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# Why does having more "free" electrons in a superconductor reduce its resistance? watch

1. So I know that in a superconductor, a heat increase can result in there being more "free" electrons/charge carriers, so there is more current.

However, I don't get how there being more charge carriers to carry current would cause the resistance to decrease. Can you explain that to me please? I know that resistance is caused by collisions between electrons/charge carriers and lattice ions, but I don't get why having more charge carriers would cause the resistance to decrease.

Thank you!
2. (Original post by blobbybill)
So I know that in a superconductor, a heat increase can result in there being more "free" electrons/charge carriers, so there is more current.

However, I don't get how there being more charge carriers to carry current would cause the resistance to decrease. Can you explain that to me please? I know that resistance is caused by collisions between electrons/charge carriers and lattice ions, but I don't get why having more charge carriers would cause the resistance to decrease.

Thank you!
Do you mean a semiconductor? In a superconductor you don't want temperature rises to occur, since you run the risk of going above the critical temperature, and there is no resistance anyway below the critical temperature.
3. (Original post by an_atheist)
Do you mean a semiconductor? In a superconductor you don't want temperature rises to occur, since you run the risk of going above the critical temperature, and there is no resistance anyway below the critical temperature.
Ah, yes. I do.
4. Resistance can also be considered as how difficult it is to push a charge through (hence you need a higher electromotive force to move the electrons at higher resistances). As electrons are charge carriers, more electrons makes it easier for charge to travel through the material
5. (Original post by blobbybill)
So I know that in a superconductor, a heat increase can result in there being more "free" electrons/charge carriers, so there is more current.

However, I don't get how there being more charge carriers to carry current would cause the resistance to decrease. Can you explain that to me please? I know that resistance is caused by collisions between electrons/charge carriers and lattice ions, but I don't get why having more charge carriers would cause the resistance to decrease.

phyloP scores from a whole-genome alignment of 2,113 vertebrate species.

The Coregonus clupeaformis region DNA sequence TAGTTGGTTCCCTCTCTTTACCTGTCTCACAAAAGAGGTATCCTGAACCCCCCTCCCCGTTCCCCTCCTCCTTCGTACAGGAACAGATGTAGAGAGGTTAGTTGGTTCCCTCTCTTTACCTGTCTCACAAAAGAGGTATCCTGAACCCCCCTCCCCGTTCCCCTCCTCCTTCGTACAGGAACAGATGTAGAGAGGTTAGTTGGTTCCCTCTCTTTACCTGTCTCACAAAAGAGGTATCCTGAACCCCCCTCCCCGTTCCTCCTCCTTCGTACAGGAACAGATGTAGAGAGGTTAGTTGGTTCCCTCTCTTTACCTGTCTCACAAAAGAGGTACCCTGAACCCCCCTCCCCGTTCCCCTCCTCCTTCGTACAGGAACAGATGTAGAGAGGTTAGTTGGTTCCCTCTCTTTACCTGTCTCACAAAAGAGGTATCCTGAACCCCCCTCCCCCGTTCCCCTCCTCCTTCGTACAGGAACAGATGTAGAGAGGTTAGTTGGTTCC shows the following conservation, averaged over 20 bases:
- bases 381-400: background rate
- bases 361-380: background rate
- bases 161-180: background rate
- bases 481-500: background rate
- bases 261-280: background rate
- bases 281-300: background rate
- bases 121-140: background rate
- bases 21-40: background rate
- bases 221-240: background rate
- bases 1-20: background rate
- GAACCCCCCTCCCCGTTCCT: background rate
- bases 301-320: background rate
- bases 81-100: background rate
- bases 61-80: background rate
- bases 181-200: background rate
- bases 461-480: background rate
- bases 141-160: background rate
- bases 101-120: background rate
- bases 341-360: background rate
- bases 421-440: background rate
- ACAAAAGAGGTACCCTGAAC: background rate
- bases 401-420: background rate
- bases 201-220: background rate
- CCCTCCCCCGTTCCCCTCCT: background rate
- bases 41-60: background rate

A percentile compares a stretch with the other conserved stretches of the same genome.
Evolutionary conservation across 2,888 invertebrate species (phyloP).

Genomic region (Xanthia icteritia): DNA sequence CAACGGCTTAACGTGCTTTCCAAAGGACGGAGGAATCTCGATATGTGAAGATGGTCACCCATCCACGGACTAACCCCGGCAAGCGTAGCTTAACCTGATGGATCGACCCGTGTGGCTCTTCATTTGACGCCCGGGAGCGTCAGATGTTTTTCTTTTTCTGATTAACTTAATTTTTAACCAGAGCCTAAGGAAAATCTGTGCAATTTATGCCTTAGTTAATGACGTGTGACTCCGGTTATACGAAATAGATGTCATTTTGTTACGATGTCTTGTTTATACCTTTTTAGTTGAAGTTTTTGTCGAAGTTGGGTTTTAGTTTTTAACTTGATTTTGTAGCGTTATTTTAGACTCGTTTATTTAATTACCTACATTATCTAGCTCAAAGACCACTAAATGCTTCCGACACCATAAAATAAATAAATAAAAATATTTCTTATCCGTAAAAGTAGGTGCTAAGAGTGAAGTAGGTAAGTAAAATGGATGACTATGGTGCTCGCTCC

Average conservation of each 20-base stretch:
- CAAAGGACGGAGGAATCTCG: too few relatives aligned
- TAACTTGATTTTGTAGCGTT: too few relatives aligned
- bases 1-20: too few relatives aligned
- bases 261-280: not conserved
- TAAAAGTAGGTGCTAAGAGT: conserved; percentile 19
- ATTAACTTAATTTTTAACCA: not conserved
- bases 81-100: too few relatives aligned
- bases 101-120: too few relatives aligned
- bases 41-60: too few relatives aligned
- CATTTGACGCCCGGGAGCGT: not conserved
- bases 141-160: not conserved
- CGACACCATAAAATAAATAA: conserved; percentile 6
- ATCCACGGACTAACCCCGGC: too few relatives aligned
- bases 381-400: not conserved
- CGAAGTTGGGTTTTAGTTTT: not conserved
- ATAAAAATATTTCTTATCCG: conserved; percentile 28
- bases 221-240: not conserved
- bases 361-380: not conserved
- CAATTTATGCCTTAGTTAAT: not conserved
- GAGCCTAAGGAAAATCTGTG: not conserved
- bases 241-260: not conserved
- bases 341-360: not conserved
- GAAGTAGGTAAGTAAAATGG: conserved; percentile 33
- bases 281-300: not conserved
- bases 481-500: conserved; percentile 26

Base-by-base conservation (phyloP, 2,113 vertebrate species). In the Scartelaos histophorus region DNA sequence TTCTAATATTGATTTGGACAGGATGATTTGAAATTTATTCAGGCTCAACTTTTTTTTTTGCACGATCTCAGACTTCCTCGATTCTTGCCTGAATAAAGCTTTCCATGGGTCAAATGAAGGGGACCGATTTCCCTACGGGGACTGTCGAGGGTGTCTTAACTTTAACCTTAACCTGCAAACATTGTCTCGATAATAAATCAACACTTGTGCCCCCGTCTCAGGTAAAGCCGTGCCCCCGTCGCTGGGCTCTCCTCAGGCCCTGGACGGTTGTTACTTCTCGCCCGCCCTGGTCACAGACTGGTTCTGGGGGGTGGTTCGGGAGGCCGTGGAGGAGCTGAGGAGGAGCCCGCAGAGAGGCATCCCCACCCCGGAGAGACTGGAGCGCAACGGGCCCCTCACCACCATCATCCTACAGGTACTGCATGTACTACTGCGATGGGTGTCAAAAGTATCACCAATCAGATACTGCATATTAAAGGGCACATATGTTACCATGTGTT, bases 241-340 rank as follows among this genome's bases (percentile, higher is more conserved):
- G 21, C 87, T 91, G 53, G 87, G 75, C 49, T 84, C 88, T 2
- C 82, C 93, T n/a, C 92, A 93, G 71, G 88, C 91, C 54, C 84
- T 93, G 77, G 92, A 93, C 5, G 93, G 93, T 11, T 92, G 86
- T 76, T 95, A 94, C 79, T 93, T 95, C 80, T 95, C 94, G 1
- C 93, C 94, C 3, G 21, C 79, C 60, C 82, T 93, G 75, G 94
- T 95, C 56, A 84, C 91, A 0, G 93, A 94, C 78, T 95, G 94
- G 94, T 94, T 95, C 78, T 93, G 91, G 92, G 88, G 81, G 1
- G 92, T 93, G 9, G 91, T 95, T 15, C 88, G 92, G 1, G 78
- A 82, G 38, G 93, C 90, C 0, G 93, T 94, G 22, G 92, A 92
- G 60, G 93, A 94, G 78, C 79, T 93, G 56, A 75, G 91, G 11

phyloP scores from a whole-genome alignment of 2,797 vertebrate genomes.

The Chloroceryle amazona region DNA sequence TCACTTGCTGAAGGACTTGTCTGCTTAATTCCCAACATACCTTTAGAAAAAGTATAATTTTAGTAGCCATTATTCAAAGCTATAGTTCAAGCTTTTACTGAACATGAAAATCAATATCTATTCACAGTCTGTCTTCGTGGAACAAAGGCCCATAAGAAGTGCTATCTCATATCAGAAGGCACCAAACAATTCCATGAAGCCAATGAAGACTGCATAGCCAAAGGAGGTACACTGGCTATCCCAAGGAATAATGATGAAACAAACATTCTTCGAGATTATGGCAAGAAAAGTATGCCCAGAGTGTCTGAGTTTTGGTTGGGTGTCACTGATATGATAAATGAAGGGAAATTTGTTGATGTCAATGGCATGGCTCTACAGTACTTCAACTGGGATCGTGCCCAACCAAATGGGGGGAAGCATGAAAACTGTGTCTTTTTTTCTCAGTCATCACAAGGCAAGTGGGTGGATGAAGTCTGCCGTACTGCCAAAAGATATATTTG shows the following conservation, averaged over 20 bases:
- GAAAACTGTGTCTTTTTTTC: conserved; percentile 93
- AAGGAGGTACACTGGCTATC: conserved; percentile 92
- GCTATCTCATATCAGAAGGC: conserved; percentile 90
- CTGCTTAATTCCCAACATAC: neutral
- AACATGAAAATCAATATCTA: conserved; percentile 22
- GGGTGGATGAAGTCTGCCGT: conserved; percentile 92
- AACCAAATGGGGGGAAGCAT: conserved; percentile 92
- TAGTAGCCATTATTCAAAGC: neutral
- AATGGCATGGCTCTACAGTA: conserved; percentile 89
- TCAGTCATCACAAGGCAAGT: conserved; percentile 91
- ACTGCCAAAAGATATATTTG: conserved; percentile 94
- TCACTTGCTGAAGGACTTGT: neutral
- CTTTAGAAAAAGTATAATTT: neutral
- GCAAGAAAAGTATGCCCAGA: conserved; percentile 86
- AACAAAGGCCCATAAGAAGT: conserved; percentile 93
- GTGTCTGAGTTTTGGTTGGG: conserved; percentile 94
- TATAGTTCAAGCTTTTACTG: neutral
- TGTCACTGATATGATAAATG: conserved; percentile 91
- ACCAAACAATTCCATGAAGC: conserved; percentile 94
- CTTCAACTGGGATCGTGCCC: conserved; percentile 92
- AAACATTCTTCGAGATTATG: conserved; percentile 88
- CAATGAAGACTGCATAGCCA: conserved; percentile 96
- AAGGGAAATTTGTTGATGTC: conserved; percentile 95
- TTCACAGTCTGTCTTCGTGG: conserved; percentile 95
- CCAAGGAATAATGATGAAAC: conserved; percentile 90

Thank you!
Pretty sure you're thinking about semiconductors not superconductors.

assuming semiconductors...

in metals you have an atomic lattice in a 'sea' of electrons which are able to conduct readily.
semiconductors are different - in a pure semiconductor you don't have the same sea of electrons, the electrons pretty much stay with their own atom unless they're dislodged, e.g. by collision between atoms in a hot piece of semiconductor.
compared to metals semiconductors are poor conductors of electricity.
6. Due to the I = V/R inverse relationship between current and resistance. Under the same potential difference applied between two points of the semiconductor, as the charge carriers movement increase, the current increases, so the resistance has to decrease.
7. (Original post by Joinedup)
Pretty sure you're thinking about semiconductors not superconductors.

assuming semiconductors...

in metals you have an atomic lattice in a 'sea' of electrons which are able to conduct readily.
semiconductors are different - in a pure semiconductor you don't have the same sea of electrons, the electrons pretty much stay with their own atom unless they're dislodged, e.g. by collision between atoms in a hot piece of semiconductor.
compared to metals semiconductors are poor conductors of electricity.
Thanks.

In a metal, I know you have the sea of delocalised electrons, where one (or a couple) of electrons are lost from the outer shell of each nucleus, what is the reason as to why the electrons come away from the nucleus and become free electrons?

I know there is a weak force holding the outer layer of electrons to the actual electron shell, but why do some of those electrons escape the shell to become delocalised (free) electrons? What attracts them to leave the electron shell?
8. (Original post by blobbybill)